Thursday :: Oct 27, 2005

Requiem for a Lightweight


by larre
Are you kidding? If there was headroom they'd hold these things in sewers.
-- Requiem for a Heavyweight, 1962
The withdrawal of Harriet Meiers' nomination to the Supreme Court was predictable, and predicted by many, soon after the Right-wing extremists who dominate today's Republican Party began viciously attacking her.

They opposed her nomination because they feared as a judge she would not be sufficiently committed to their political agenda -- against a woman's privacy right to choose, for entanglement of the Government with religion (as long as it's their religion), against federal laws that seek to ensure equal treatment for all, in favor of state laws that discriminate against the elderly, women, minorities, and state workers, in opposition to state or federal consumer protection legislation, and for an expansive Executive branch empowered to trample the Bill of Rights in the name of the endless "war on terror."

Congressional Democrats sat on their hands (an all-too familiar posture for them in the last five years). This left the Meiers nomination bereft of any support, certainly none that mattered, other than that of George W. Bush himself. It is a measure of Bush's drastically diminished circumstance that this wasn't enough.

To be sure, Ms. Meirs did not present the professional profile one would expect of a Supreme Court justice. She has no judicial experience. She's not been an advocate before the Supreme Court, a U.S. Senator, a respected academic, or a past president of the United States -- all qualifications that one or another successful nominee has brought to the Court. She didn't make her mark as a war hero, a principled policy progenitor, or skillful government administrator -- as other justices have done.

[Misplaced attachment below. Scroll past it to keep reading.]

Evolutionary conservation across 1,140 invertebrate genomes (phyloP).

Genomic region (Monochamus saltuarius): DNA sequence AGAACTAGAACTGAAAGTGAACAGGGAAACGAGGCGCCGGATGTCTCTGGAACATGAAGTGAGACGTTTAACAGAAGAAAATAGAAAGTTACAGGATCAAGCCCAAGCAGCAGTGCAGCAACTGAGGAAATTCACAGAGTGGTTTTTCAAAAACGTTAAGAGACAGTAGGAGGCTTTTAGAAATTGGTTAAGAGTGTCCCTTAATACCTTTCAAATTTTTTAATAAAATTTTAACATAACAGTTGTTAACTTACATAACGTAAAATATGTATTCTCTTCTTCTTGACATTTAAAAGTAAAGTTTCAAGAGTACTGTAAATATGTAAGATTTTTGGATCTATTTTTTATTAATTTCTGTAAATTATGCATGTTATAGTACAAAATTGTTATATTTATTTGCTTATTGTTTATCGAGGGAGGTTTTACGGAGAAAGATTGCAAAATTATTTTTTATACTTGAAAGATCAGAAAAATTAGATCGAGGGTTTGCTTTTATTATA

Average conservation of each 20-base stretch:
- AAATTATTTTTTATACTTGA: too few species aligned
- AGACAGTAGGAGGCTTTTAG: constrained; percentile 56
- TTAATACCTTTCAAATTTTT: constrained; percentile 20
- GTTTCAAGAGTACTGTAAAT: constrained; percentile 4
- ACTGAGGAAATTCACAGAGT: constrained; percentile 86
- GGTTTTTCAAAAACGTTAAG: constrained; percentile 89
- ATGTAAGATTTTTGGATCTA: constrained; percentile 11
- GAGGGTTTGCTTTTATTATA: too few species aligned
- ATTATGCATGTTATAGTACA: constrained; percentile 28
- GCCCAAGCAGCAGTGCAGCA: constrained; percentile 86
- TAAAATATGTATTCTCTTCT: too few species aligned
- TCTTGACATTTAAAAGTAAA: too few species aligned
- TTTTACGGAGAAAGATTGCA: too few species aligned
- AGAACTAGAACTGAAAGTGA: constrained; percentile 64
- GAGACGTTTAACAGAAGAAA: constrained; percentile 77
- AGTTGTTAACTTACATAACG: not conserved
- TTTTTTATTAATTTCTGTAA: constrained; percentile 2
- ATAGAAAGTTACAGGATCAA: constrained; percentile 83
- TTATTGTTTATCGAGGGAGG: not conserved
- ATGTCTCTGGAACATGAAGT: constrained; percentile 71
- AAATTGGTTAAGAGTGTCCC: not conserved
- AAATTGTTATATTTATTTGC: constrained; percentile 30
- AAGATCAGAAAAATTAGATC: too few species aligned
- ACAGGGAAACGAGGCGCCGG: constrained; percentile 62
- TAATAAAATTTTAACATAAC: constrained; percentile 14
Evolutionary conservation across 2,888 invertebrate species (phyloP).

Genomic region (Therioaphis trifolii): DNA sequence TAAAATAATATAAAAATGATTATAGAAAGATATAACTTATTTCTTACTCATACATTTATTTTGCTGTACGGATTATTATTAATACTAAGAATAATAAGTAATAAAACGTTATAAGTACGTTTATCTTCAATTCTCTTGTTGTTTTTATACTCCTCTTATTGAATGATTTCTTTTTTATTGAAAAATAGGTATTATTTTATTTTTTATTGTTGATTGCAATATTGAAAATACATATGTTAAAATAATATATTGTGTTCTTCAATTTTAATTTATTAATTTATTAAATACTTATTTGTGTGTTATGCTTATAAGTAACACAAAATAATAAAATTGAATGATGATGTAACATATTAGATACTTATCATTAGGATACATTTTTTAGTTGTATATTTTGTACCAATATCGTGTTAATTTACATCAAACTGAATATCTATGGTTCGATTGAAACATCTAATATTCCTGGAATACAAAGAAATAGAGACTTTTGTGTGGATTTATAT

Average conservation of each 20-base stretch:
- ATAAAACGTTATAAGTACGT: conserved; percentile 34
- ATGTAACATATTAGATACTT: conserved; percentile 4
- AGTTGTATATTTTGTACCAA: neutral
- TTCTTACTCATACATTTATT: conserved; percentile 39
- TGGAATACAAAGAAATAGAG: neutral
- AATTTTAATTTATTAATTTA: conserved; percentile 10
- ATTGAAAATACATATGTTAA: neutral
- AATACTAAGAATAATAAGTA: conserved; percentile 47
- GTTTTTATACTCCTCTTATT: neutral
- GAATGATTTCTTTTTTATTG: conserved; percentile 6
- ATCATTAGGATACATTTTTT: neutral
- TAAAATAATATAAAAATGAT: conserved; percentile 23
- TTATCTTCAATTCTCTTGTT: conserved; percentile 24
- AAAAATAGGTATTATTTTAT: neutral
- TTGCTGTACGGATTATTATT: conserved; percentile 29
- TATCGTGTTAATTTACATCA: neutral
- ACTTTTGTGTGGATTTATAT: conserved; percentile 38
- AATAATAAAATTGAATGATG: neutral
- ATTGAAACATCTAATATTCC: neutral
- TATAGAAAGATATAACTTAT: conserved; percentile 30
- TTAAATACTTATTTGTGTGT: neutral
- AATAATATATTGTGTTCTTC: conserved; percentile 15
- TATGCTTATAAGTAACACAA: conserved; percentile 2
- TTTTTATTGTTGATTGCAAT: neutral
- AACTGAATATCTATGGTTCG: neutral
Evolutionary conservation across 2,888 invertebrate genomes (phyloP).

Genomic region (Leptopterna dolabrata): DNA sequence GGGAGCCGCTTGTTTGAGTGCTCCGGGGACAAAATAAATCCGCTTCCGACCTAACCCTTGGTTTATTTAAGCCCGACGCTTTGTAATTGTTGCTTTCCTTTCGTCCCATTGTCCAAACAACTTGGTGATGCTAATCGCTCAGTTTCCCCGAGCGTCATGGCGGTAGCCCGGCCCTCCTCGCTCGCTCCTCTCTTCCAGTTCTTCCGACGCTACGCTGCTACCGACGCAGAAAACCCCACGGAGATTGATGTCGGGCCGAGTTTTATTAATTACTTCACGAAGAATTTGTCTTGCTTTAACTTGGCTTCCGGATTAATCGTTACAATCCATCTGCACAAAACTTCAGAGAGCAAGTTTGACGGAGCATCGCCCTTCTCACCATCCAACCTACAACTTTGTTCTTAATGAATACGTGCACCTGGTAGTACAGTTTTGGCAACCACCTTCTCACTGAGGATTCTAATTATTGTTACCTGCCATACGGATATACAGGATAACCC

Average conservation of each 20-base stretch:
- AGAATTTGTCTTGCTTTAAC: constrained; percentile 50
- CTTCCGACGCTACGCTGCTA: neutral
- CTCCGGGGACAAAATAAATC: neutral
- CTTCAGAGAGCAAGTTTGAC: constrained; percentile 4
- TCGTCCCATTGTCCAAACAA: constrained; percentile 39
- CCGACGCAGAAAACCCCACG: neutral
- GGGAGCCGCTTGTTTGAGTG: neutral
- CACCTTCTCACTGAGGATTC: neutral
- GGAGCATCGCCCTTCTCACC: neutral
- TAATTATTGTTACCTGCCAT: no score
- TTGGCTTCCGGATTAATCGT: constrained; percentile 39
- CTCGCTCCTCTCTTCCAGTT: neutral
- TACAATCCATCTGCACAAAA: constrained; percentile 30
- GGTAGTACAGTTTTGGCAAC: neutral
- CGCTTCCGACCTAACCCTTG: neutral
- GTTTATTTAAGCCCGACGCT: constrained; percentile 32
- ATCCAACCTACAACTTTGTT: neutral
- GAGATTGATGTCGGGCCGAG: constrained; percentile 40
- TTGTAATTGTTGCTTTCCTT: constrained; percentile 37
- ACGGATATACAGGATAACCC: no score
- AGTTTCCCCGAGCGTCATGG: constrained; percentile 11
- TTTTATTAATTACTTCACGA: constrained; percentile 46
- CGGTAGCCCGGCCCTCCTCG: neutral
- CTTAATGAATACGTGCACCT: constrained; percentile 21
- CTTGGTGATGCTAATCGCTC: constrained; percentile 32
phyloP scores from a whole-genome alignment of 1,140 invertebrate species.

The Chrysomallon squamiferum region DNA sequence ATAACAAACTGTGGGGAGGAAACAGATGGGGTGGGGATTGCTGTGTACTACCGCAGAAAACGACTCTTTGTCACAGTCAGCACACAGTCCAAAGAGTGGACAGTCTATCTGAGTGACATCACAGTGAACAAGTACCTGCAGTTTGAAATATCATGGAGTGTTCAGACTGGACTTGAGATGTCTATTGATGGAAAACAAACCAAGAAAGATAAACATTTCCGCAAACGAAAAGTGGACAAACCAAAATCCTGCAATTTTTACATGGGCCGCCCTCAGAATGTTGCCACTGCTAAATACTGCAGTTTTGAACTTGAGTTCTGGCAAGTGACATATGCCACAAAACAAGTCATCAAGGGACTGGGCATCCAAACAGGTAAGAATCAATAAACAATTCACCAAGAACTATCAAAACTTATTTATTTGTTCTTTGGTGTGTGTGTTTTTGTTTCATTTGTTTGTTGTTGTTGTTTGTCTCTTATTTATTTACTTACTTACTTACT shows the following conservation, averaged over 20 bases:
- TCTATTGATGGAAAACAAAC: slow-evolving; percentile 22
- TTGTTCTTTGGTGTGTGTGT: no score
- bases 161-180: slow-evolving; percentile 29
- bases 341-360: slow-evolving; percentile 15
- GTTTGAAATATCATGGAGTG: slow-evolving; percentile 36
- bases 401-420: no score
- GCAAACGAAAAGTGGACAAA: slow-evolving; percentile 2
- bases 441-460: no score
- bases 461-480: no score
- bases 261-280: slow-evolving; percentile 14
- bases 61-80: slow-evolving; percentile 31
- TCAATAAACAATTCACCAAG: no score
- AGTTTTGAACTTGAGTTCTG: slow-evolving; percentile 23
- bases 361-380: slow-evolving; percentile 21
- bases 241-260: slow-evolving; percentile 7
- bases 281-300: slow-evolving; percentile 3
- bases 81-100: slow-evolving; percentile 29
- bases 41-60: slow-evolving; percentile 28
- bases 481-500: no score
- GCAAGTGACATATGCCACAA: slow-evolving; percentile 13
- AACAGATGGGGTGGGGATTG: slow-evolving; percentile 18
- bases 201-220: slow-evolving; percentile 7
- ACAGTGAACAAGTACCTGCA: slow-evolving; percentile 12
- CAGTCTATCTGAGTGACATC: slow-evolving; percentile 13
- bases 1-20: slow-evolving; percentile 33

Meiers' single strength, bluntly put, was her long time fawning relationship with Mr. Bush. Other than that, hers was largely a blank slate on which mostly anti-environmental corporations and tax cheats had written. Furthermore, what few documents the White House was willing to release -- namely, her sophomoric mash notes to Bush -- exposed the poor woman as an embarassing sycophant.

Still, one can feel a genuine touch of sympathy for Ms. Meiers. She had thrust upon her a role she had no business playing. She was so unqualified some now suspect she was set up to fail. Others blame her for allowing herself to be abused in this way, but as many have said about the late Arthur Goldberg's decision to exchange his lifetime seat on the Supreme Court for the position of U.N. ambassador during the Vietnam War, when the president says your country needs you it is difficult to say no.

Make no mistake about it, however: what the Meiers nomination and its withdrawal show is that George W. Bush will shamelessly use his Supreme Court nomination powers not for the betterment of the Court or the Nation, but for personal political cover to slap over his own ass. With public opinion polls showing his popularity falling off a cliff, Congressional Republicans restive, and Fitzgerald almost certain to pick off a few of his closest associates, Bush needs to raise friends as fast as the manager of a punch-drunk has-been boxer needs to raise cash.

Mr. Bush isn't going to find them anywhere except in the far right fringe. That's the same bunch of wingnuts who continue to claim, against all evidence, that Clarence Thomas is competent. So, we can expect his next Court nominee will make Harriet Meiers look as judicious as Learned Hand.

Senate Democrats got away with one by sitting out the Meirs nomination. That isn't likely to happen again.

larre :: 9:17 AM :: Comments (40) :: TrackBack (0) :: Digg It!